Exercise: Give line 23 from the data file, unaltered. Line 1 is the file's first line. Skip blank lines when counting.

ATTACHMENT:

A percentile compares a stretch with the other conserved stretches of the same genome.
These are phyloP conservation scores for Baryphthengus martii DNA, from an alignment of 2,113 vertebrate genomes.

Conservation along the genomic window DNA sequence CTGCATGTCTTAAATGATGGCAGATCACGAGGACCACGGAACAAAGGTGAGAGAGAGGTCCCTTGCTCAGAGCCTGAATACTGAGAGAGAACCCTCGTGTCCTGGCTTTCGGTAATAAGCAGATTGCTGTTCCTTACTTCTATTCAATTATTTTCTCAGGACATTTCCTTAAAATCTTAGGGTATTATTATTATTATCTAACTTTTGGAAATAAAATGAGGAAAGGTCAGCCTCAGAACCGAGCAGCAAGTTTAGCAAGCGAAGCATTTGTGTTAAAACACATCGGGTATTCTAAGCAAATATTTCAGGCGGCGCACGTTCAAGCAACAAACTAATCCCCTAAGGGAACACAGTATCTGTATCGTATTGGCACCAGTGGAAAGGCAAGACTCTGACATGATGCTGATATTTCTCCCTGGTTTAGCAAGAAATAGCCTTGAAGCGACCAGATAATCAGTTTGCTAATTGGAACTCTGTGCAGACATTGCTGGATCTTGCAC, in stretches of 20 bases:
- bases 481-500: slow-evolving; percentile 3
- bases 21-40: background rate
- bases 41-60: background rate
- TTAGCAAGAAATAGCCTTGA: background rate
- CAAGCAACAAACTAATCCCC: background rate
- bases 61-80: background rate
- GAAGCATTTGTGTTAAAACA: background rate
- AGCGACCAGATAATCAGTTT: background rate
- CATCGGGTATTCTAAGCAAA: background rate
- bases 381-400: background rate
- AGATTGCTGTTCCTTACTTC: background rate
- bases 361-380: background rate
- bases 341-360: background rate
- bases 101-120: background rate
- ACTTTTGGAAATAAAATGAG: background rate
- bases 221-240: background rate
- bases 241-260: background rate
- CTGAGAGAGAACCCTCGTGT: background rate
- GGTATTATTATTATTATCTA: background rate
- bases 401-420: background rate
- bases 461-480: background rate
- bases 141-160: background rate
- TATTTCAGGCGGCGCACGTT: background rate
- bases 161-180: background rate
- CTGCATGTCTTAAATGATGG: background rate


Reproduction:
- bases 401-420: background rate